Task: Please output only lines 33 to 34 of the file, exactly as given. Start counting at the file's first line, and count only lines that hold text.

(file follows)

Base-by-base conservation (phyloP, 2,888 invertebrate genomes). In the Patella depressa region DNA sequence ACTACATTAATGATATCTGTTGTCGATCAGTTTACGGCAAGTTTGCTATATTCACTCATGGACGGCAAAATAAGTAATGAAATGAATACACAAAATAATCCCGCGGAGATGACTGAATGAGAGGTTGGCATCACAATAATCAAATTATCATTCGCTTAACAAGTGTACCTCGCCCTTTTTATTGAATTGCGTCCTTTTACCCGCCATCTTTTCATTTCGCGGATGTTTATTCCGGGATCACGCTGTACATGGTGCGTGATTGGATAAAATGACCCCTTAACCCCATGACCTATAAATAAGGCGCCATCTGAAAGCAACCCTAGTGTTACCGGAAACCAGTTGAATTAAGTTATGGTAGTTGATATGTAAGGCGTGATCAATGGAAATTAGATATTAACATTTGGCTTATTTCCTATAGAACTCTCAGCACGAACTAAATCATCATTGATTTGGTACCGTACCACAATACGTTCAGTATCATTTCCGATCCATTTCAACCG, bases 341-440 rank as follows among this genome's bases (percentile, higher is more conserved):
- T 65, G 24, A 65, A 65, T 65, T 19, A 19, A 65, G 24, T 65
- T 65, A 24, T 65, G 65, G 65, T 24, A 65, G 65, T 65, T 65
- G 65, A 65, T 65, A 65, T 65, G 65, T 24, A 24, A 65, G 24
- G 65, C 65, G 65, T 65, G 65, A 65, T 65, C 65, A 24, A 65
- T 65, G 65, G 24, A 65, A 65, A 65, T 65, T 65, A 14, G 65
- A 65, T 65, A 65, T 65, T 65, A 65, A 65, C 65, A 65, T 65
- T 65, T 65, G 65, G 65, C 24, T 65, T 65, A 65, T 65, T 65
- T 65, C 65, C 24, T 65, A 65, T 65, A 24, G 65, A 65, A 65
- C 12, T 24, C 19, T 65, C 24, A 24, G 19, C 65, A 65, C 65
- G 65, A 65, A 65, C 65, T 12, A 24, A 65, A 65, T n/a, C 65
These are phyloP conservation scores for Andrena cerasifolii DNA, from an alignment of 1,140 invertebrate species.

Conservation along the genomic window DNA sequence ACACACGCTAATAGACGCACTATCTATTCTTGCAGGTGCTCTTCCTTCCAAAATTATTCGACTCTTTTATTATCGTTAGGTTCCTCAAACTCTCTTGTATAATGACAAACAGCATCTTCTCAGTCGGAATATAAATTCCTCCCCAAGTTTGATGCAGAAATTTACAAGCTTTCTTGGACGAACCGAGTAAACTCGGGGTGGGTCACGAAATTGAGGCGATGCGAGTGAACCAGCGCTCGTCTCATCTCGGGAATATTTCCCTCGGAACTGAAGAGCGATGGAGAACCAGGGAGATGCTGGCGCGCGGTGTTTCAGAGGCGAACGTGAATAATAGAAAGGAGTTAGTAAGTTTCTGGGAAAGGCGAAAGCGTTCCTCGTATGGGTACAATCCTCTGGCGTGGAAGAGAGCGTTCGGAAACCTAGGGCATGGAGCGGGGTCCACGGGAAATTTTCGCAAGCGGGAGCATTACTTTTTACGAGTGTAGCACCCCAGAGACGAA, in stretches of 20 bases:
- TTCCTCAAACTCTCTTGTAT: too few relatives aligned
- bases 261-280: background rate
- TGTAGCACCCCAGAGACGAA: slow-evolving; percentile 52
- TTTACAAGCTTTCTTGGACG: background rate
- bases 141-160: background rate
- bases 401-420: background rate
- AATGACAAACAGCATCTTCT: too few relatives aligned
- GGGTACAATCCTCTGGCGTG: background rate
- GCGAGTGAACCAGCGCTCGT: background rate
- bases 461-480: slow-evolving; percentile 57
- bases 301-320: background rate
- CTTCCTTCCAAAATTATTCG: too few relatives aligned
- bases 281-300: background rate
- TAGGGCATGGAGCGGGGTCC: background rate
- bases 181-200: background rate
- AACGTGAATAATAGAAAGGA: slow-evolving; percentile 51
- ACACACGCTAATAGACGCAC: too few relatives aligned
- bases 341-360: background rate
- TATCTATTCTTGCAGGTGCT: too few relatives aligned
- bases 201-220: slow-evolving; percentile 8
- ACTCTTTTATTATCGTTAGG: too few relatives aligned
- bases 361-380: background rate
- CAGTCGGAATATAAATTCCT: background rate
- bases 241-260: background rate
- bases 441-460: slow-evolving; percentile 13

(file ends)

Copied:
- bases 201-220: slow-evolving; percentile 8
- ACTCTTTTATTATCGTTAGG: too few relatives aligned